The story begins with five British soldiers arriving at a military prison. Four of them are privates who have committed various crimes (including Ossie Davis as a West Indian soldier and Roy Kinnear as a fat spiv), but the fifth is something different. Joe Roberts (Sean Connery) was a heroic sergeant major who has been busted down for beating up his commanding officer. Connery, given his first chance as a star to do something different from James Bond, plays the part well, showing how Roberts can be callous in some respects yet gentle in others. He is in emotional agony, for reasons that become clear as the film progresses.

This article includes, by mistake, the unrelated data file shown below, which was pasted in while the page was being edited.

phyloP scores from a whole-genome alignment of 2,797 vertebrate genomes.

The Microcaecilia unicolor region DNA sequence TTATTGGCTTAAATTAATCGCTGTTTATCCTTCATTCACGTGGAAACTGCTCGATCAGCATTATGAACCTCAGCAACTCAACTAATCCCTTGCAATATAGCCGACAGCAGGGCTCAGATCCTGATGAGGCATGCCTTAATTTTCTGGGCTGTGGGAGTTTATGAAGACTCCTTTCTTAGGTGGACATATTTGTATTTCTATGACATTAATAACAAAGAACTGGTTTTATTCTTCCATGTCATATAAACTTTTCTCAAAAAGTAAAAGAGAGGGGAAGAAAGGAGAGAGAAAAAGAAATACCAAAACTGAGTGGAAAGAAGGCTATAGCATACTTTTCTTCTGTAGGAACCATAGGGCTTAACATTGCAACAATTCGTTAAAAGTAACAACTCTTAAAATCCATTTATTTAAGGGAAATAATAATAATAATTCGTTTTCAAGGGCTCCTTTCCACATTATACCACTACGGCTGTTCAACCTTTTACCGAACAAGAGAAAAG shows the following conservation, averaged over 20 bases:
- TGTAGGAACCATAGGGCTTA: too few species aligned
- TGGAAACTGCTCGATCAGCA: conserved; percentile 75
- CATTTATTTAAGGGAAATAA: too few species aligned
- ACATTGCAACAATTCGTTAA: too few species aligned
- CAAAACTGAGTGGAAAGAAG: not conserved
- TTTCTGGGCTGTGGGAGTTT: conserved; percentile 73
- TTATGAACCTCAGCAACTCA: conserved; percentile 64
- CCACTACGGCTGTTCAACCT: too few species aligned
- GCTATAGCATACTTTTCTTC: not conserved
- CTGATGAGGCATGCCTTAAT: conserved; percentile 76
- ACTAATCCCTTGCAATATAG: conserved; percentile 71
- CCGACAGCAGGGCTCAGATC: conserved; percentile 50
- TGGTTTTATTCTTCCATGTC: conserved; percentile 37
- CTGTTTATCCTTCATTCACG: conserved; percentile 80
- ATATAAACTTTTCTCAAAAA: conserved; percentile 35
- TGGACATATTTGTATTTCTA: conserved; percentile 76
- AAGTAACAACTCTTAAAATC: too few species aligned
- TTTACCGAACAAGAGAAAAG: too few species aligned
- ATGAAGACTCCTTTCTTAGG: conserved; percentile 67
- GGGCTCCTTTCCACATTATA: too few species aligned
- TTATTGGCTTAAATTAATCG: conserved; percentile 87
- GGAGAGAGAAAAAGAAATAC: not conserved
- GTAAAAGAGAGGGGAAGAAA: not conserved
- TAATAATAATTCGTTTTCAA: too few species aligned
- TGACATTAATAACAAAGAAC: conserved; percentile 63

The most complex performance is given by Harry Andrews, as RSM Wilson, who runs the daily operations of the prison. It would have been easy to write and play the character of RSM Wilson as a heartless martinet. But Ray Rigby’s script and Andrews’ acting are much more sophisticated than that. Yes, the RSM can be tough, but he also shows compassion because he is committed to rebuilding the prisoners rather than simply destroying them. He’s a three dimensional person, unlike the newly arrived Sergeant Major Williams (Ian Hendry), who is uncomplicatedly nasty. Ian Hendry, who was by all accounts a piece of work in real life (sadly, he drank himself to death in his early 50s) is convincingly vicious as Williams. As Connery’s character says “Wilson wants to build toy soldiers and Williams wants to break them”.